Home' Aurora : Aurora March 2013 Contents Neighbourliness
is next to godliness
BY SUZANNE ROMANI
Suzanne Romani of Newcastle
has been following Aurora's
"Seasons of Grace" stories
and was prompted to share her own
There is a gentle man I know. A former
Nobby's lighthouse keeper, Barrie lives
with Benjamin, his brown cocker spaniel
in an immaculate brick bungalow in Cooks
Neighbourhood anecdotes of Barrie's
kindnesses are legendary --- taking
Friday fish and chips to a housebound
gent on one corner; cleaning the bath
for an arthritic lady on another; supplying
the ailing with tempting meals, and
naturally, assisting his nearby kin whenever
Totally unassuming, he often states that
he could never see anyone stuck. So long
as he is able, he will help those in need.
And it's the 'little big things' that mean so
much - changing a light globe, phone calls,
paying the paper bill.
There is a lady I know on another corner.
She's my aunt, Jean, who lives in her
equally neat-as-a-new-pin cottage.
Barrie and Jean belong to two of the
original families of Cooks Hill. Barrie often
describes Jean as "laying claim to him,
because she knew of him long before he
Over recent years, as Jean has aged,
Barrie has become her quality-of-life-
maintenance man. His unconditional
kindness and compassion give her the
independence to remain where she's lived
for the past seventy-five years.
Fortunately, the two have a common
philosophy. They believe in the adage, a
place for everything and everything in its
A typical well-disciplined week for the pair
rolls by just so...
The early opening of Jean's front door
tells Barrie as he walks Benjamin that his
neighbour is up. Should the door not be
open he will know "something's wrong",
use his key to check and then contact a
member of the family. Jean grew up with
her mother's principle that the inside of
one's home is judged by its outside, so
"doing her front" first thing and the bringing
in of the morning paper are also signals
that all is well.
There is an exact time for the garbage
bins to be moved by Jean from her back
yard to the front. Barrie then puts them in
an exact spot in the gutter that evening.
Immediately upon council collection, he
returns them, precisely where they belong.
Although Jean's main shopping needs and
financial affairs are more than adequately
catered for by her eldest niece, should she
forget items, such as icy poles or potato
crisps, a note is left in Barrie's letterbox.
A competent chef, he maintains it's just
as easy to cook for two (or three or four)
as it is for one. Every couple of days, he
will knock to ask Jean if she would fancy
maybe lamb's fry, roast pork or a curry.
Jean will say "yes", so long as it's ready at
5.00 pm - the time she eats her evening
During the 1989 earthquake he was there
Monique (left) and Yvette Piscopo participated
in the Lenten Liturgy of Hope and Healing at
Following Dad's example, Grace Connors
receives ashes on Ash Wednesday from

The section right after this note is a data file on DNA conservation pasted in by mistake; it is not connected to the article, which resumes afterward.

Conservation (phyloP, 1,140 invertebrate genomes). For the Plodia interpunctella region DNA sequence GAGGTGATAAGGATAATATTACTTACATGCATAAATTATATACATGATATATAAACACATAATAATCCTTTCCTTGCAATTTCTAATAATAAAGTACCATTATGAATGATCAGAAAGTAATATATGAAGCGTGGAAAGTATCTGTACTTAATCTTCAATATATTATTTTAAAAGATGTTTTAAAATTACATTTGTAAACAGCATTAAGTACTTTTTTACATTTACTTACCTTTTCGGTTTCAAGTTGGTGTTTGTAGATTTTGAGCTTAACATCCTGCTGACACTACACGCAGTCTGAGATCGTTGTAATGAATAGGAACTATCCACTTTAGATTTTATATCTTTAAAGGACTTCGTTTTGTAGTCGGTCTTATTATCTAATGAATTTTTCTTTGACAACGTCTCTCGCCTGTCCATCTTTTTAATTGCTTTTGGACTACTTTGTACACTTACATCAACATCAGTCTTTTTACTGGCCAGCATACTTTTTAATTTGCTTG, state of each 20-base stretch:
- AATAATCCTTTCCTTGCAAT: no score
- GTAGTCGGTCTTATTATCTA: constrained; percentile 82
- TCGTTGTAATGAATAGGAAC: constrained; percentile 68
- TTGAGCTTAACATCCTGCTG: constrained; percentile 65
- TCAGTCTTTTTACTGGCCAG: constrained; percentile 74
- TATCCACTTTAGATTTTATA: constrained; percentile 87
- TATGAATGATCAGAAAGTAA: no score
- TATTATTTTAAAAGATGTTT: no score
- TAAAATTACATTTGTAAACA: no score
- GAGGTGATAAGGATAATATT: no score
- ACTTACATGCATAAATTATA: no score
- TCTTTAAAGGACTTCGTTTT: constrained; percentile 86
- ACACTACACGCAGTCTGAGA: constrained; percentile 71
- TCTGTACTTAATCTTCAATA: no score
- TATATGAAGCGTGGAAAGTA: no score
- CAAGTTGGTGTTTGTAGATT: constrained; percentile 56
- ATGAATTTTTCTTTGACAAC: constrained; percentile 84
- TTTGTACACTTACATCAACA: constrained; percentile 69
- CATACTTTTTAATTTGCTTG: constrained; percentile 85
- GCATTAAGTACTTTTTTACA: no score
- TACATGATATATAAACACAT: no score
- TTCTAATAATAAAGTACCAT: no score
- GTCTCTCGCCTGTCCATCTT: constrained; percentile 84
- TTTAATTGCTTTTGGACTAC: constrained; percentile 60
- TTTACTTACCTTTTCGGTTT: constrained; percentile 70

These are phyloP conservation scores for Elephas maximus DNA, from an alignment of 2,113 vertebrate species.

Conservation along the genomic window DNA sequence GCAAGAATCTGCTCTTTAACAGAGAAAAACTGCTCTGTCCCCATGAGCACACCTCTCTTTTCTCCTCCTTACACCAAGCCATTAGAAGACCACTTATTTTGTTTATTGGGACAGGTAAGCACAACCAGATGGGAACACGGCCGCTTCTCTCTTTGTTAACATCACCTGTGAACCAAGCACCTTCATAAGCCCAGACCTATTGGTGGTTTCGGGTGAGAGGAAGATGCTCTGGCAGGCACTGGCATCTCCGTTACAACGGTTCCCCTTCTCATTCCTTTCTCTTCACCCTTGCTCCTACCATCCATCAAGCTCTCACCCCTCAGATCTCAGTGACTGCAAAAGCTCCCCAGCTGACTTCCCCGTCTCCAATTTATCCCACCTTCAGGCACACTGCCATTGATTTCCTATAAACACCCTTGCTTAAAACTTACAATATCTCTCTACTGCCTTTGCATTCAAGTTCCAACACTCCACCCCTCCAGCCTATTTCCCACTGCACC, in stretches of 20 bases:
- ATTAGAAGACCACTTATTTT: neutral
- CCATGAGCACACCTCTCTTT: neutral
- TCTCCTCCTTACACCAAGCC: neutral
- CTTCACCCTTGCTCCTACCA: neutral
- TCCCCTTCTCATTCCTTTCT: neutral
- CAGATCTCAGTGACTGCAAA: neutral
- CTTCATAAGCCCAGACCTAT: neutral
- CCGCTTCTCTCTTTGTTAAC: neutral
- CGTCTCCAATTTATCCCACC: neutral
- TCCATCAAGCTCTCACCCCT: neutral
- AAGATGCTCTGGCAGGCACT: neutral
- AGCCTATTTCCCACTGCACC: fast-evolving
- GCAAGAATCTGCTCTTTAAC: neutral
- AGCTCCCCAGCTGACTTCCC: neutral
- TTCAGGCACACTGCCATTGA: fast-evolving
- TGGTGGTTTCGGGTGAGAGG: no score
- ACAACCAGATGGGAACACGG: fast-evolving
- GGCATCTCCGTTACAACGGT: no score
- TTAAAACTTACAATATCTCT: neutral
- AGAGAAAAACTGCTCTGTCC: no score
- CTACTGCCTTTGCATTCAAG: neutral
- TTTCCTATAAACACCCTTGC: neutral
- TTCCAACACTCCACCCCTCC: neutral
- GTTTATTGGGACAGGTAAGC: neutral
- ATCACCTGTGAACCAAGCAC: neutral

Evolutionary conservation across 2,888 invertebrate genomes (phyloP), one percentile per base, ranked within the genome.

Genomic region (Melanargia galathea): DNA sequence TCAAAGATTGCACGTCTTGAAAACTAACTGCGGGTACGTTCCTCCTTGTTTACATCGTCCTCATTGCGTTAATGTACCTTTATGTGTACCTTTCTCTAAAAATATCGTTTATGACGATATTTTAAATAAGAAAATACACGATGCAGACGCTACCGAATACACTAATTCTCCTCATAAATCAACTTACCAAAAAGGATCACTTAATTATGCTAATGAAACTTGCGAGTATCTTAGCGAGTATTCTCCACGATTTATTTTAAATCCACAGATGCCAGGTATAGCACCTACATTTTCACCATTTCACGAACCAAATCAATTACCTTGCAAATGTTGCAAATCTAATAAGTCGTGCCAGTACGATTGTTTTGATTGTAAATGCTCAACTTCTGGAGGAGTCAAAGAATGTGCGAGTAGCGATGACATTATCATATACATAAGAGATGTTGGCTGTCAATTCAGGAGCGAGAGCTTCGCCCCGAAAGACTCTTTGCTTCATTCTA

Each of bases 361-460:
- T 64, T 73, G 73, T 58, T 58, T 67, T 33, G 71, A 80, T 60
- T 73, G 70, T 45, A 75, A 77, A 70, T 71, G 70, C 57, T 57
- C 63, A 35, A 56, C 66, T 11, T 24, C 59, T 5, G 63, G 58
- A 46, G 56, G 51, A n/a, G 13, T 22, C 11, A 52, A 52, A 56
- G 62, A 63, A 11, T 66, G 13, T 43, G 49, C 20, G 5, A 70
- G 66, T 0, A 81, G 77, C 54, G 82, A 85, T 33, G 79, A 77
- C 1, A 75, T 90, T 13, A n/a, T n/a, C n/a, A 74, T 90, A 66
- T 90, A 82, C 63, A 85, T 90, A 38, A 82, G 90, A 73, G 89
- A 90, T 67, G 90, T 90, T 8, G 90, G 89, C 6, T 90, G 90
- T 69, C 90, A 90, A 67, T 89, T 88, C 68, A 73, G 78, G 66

Monsignor Allan Hart.
Tom Hogan (left) and Jye Richardson of St John
the Baptist Primary participated in the launch of
Project Compassion on Shrove Tuesday. Please
Ellyerne Collins of St John the Baptist
Primary Maitland enjoys pancakes on
as a strong presence along with other
family members to assist her.
When Newcastle was flooded in 2007,
Jean's house became uninhabitable.
Barrie took her in, installing her in his front
bedroom. There she became The Queen
Mum, hair in rollers, tied with a scarf,
demanding tea in the teapot (not made
with a teabag) and just the right amount of
soup in her bowl.
The coming of the flood initiated another
daily ritual. Barrie knows offending fronds
lying on the road from nearby trees may
block the storm water drains should it rain.
This fear will keep Jean awake at night, so
some time during the day, he pops over to
sweep the road, removing any debris.
In sum, this shy man with his unconditional
kindness is the pivot around which my
aunt's days now revolve.
From his first-thing-in-the-morning look
ensuring the door is open to his afternoon
visit, ostensibly to borrow the now-read
newspaper (in reality to ensure she isn't
in any need), to his delivery of a meal
or perhaps a still-warm date roll; from
his Saturday morning trips to the fish
market for oysters to his Saturday evening
purchase of honeyed prawns, to the roses
from his well-tended garden that so often
grace the table in her hallway, Barrie is
There is the odd occasion when he goes
away for a day or so. We notice our aunt
visibly wilt. On his return, we watch her
Ructions! Of course there are. A
robust sense of humour is another of
Barrie's virtues. He also knows how to
ease frustration by means of a phone
counselling session if, for example, a paper
hasn't been delivered at the appropriate
The Darby and Joan of Cooks Hill? No!
Barrie, fourteen years Jean's junior, is
more the favourite younger brother and
very much part of our family.
When I asked Barrie's permission to write
a small tribute of thanks for his freely given
time and generosity of spirit, he suggested,
in his totally unassuming way, I write about
If the spaniel could speak, I'd wager a
small bet the dog could bear witness to
the qualities I watch weekly in his mate and
master -- trust, tolerance, understanding,
commitment, respect, and of course,
Seasons of grace? Absolutely!
Best of neighbours Jean and Barrie. Photograph courtesy of Emma Blackford.
Catholic Diocese of Maitland-Newcastle www.mn.catholic.org.au
SEASONS OF GRACE
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